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Jean Baudrillard's and Baudrillard's theories of simulation and simulacra

Paper type: Essay
Pages: 9 (2211 words)
Categories: Literature, Politics, Society
Downloads: 46
Views: 378

‘A commodity appears at first sight, a very trivial thing, and easily understood. Its analysis shows that it is in reality, a very queer thing, abounding in metaphysical subtleties and theological niceties’ (Marx).

It has long been a condition of western culture to act for the accumulation of material objects. This is in part due to the capitalist nature of the world within which we live. Marx identifies in ‘The Critique of Capitalism’ the emergence of two new classes of people, namely ‘capitalists’ and ‘labourers’.

The term ‘capitalist’ describes any person who has personal ownership of capital, which ‘consists of raw materials, instruments of labour and means of subsistence’ (Marx). In contrast a ‘labourer’ has only the value of his labour (life activity), which he exchanges with the capitalist for a wage and as such ‘the worker sinks to the level of commodity’ (Marx).

Because the labourer produces for the capitalist a commodity of greater value than that of his wages and in addition those wages are paid back to the capitalist in return for subsistence, therefore social control in exerted over the working class, whilst providing the capitalist with excess commodity.

The labourer consentingly becomes a slave to the system on which he depends. In addition Marx states that as the relation between capitalist and labourer (manufacturer and consumer) develops, so competition between rival capitalists becomes apparent.

In effect the capitalist is forced to capture more of the market by selling goods more cheaply by the consolidation and exploitation of labour power e.g. by machinery. Such a strategy ultimately limits the demand for labour and so new industries must be developed for exploitation. These new industries are necessary because capital exists only in relation to its ability to command labour and social control and as such ‘they reciprocally condition the existence of each other’ (Marx). These forced increases in demand and therefore production are evident in the contemporary world market.

Important to the development of Capitalism is the use of money which abstracts labour and commodity values to a common unit for the purpose of trade. In effect the labourer discovers that ‘the product of his activity is not the object of his activity’ (Marx) thus a level of abstraction occurs, which was consistent with the modernist values of the time.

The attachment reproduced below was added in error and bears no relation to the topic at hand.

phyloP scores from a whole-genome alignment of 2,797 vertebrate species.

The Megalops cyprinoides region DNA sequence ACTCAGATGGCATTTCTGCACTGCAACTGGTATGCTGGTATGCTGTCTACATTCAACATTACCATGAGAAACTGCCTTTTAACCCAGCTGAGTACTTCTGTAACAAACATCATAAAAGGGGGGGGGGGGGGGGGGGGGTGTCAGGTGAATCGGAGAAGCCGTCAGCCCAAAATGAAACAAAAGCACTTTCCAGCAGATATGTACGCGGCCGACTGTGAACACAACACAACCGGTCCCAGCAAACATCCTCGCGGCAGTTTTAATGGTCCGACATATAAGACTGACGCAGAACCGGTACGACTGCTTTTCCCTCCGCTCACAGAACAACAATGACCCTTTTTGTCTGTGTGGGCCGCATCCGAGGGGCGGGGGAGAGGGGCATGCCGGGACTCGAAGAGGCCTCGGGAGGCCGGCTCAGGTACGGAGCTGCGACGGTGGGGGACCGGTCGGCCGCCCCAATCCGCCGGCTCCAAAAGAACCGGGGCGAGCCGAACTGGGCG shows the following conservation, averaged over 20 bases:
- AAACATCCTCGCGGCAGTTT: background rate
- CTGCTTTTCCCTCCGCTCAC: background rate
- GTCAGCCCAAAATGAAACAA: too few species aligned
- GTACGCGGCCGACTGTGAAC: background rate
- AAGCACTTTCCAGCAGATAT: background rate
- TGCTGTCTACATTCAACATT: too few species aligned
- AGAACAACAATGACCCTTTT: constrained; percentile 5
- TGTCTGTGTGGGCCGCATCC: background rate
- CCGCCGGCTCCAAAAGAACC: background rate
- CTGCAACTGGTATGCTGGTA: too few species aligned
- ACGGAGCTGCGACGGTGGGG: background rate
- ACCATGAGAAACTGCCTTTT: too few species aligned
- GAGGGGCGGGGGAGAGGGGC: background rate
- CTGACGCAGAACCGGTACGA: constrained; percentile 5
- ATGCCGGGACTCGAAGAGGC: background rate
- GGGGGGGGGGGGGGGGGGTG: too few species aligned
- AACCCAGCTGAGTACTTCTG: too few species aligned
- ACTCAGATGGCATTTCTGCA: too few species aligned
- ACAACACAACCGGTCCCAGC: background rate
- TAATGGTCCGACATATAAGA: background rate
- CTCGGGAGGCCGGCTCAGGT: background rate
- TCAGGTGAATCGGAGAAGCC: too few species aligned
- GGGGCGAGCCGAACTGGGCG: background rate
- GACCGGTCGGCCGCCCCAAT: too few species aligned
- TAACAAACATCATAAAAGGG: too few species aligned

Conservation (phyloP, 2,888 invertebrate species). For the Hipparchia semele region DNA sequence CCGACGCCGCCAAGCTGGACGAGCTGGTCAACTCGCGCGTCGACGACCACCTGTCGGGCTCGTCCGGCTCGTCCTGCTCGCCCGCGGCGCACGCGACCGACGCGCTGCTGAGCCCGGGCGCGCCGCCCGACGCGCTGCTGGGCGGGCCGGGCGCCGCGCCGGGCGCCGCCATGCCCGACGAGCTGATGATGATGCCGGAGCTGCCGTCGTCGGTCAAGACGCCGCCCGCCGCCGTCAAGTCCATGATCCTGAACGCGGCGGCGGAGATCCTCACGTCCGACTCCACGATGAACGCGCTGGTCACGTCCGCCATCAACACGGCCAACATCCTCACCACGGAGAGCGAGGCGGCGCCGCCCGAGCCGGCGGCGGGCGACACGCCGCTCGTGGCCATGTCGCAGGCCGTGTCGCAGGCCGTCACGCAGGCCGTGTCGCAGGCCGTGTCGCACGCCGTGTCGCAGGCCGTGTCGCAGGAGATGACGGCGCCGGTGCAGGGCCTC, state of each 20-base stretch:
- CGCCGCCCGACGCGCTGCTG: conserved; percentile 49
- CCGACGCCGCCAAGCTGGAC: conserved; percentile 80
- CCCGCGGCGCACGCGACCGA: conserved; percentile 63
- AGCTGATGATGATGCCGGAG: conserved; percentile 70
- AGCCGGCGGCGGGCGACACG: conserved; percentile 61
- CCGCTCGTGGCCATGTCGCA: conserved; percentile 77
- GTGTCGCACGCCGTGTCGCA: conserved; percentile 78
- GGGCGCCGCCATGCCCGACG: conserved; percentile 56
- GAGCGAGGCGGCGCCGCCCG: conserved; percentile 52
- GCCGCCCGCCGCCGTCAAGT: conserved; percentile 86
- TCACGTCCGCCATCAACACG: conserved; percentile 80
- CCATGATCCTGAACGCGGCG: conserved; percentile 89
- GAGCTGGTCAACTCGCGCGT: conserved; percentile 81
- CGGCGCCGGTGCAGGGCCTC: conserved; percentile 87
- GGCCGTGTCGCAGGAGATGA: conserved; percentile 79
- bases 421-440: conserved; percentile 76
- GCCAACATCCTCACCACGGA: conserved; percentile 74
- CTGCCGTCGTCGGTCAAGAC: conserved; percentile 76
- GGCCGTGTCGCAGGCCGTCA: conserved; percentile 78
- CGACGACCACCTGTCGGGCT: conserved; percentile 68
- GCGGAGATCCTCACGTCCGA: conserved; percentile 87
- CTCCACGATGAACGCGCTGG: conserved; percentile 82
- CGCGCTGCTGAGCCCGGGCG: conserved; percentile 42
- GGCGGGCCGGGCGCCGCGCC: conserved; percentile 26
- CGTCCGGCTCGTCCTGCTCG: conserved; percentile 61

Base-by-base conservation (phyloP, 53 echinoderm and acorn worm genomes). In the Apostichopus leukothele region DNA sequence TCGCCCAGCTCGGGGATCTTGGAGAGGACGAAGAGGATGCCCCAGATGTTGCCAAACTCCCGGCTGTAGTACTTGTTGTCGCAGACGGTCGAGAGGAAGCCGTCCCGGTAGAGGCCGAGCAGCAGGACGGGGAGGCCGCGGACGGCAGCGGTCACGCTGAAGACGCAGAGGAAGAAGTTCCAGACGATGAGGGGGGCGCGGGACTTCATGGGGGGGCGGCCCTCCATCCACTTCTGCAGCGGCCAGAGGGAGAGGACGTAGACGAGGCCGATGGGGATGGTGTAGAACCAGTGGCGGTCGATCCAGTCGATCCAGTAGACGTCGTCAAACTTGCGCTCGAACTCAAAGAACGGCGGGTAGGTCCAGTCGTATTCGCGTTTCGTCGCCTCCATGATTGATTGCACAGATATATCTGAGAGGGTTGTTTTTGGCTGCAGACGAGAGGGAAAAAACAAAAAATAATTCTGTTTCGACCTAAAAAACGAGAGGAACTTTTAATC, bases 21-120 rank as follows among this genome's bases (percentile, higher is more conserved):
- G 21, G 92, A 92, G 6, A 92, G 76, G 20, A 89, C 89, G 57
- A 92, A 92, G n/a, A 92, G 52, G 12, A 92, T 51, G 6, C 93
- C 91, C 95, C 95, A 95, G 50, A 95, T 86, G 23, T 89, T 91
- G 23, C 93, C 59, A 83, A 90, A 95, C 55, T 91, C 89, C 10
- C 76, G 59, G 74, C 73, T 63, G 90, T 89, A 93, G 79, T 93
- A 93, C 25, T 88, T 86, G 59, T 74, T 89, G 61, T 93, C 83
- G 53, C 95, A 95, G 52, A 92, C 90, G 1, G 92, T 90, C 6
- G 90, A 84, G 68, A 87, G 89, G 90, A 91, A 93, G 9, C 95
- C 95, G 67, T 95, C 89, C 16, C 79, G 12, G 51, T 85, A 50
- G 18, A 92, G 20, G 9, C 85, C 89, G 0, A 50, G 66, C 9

Karl Marx and early capitalism were mainly concerned with production which remains important but it was Situationist, Guy Debord, who gave the first insights into late capitalism and the theories that best apply to today’s world economics and culture of commodities. Debord, in his book ‘The Society of the Spectacle’, bases his examination of commodities around consumption, media, information and technology. As such Debord suggests that ‘in societies where modern conditions of production prevail, all of life presents itself as an immense accumulation of spectacles. Everything that was directly lived has moved away into a representation.’ By this he means to describe the world and its products as mere appearances, where the real meanings and values of commodities are translated into signs.

Essentially ‘it is a world vision that has been objectified’ (Debord). Debord explains the phenomenon of the spectacle as resulting from the ever increasing production of capitalism. Because competition between capitalists inevitably leads to an excess of produce, so consumer demand must be increased. Such an increase is controllable by the spectacle as ‘the real consumer becomes a consumer of illusions,’ (Debord) so he can be manipulated to believe he must consume beyond the basic necessity for survival e.g. leisure products. Therefore ‘the spectacle’s form and content are identically the total justification of the existing system’s conditions and goals’ (Debord).

The spectacle is mediated in society ‘as information or propaganda, as advertisement or direct entertainment consumption,’ (Debord). The effects of the mediated spectacle tend to lead the consumer to an experience of alienation as the consumers’ want for commodities is dictated to serve and maintain capitalism. In addition the spectacle constantly reinforces itself, for example the television, which is in itself a product of the spectacle that is then used by the capitalist to implement the advertisement of other spectacles.

Essentially the ‘spectacle is the nightmare of imprisoned modern society’ (Debord) and explains the transition from the ‘degradation of being into having’ to ‘having into appearing’ (Debord).